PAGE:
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Mr Electrical

Member Since: September 18, 2010

Country: United States

Profile

Bio

I am an electrical engineering student at Colorado State University.

Role

Student, Electrical Engineering Intern

Organizations

IEEE,

Spoken Languages

English, some Spanish

Programming Languages

C, Objective C,

Universities

Colorado State University

Expertise

Product design, steel fabrication, industrial robotics

Interests

Electronics, piano, stringed instruments, physics

  • Product SEN-12805 | last month

    The drivers have not been written, but you should be able to pair it and configure it as a serial device and read the bits and bytes using a bit of homebrew code.

  • Product SEN-12805 | last month

    As someone who deals with EMG (muscles instead of brain) and digital signal processing frequently, I can comment here -> the data is about as useable as it can be. Raw EEG data looks like scribbles of useless noise and requires a fair amount of processing to remove actual noise and get “useable” data. What is being returned to you is as useful as it can be. What they are doing is something called an FFT, or fast fourier transform, to get the data you are seeing. This is EXACTLY what you would need to do on your own in order to be able to use the data. The only thing that is missing is signal power which can be found easily by adding the squares of the four wave-type magnitudes.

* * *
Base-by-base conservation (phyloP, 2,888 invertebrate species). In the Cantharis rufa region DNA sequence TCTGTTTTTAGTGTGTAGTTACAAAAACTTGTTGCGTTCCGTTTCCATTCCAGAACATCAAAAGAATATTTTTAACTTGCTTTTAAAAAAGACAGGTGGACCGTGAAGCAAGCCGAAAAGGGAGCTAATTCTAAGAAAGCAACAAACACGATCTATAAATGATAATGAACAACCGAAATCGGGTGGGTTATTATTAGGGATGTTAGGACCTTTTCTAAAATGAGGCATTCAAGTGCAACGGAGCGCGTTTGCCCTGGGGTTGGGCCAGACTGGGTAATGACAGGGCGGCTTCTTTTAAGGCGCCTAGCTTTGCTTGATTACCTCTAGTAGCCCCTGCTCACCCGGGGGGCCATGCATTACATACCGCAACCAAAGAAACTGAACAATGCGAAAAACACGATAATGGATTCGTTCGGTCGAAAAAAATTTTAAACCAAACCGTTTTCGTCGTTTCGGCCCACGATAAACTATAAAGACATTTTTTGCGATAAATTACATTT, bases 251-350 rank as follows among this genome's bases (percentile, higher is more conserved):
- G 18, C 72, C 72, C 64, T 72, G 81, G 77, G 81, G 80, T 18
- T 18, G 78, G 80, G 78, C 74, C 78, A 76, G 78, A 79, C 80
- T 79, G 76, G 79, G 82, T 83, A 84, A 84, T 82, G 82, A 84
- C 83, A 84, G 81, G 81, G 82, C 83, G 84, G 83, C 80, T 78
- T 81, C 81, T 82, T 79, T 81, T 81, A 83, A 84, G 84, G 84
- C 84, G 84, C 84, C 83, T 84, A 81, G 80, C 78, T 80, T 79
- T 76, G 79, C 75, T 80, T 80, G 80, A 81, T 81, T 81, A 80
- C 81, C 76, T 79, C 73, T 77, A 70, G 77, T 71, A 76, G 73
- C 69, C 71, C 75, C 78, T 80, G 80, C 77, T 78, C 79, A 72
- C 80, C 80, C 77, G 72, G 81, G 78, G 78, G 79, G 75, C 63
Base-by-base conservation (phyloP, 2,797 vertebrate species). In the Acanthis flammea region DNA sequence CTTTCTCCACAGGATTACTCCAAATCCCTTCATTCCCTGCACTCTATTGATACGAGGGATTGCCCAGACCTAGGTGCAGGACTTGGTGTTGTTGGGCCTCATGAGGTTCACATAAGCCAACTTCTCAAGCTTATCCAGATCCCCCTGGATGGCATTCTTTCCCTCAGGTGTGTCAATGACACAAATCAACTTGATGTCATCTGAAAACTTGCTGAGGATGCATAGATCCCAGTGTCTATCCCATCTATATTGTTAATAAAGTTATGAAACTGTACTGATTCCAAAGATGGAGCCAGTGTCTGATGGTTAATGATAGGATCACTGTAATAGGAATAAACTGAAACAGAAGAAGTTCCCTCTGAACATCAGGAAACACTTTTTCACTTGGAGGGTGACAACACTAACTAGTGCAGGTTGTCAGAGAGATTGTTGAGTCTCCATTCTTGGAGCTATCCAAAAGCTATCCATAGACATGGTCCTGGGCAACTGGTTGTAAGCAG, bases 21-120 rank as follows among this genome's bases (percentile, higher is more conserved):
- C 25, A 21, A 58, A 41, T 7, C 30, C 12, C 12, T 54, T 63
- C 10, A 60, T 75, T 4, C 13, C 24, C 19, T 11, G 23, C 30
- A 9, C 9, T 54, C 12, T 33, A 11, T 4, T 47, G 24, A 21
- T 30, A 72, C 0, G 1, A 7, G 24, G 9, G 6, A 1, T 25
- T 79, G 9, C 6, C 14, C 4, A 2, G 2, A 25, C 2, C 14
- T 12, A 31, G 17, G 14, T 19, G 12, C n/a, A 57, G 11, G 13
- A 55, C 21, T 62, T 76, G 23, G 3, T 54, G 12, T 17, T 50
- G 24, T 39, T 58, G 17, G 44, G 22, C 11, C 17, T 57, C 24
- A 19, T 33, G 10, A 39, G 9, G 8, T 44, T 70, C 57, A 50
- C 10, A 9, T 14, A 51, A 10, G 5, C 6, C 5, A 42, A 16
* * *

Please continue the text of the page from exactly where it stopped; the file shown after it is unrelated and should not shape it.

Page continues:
The fact that the data returned by the unit is unit-less also isn’t that big of an issue. The magnitude of the signal will change as people sweat, move the headset, or even move their facial muscles. The amount of body fat, hydration, and thickness of the dermis also change drastically between people. They COULD give you units, but they don’t mean much more than pointing into your yard from the side walk and saying “That is my favorite blade of grass.”

    If someone wants more fine grained data, they can easily make their own circuit with an instrument amplifier, a few caps, resistors, and a couple op amps and then hook it up to an ADC or a sound card. You could then read in that data, do the same FFT, and find that the data returned by the Mindwave is sufficiently fine grained and “useable”.

  • Product DEV-11280 | about 8 months ago

    A quick review: This product is a b**** to work with when trying to get it to talk to other chipsets. The I2C libraries are broken (and openly admitted by Leaf Labs) and the ones that other folks have written have major timing issues due to a poor compiler. I suppose this microcontroller would be great if you were doing things like motor control for a small robot, but anything beyond that, it is nearly useless. After about 65 hours of trying to debug this, I just gave up and bought an Arduino Due.

    The documentation is poor, the libraries are incomplete, and I would not suggest this product. Sorry.

  • Product PRT-11864 | about 10 months ago

    These are great little connectors. I used them to replace the wimpy connectors on some of my larger LiPoly batteries. They don’t come apart easily (they can actually be really hard to separate) and they carry huge amounts of current. Who could ask for more?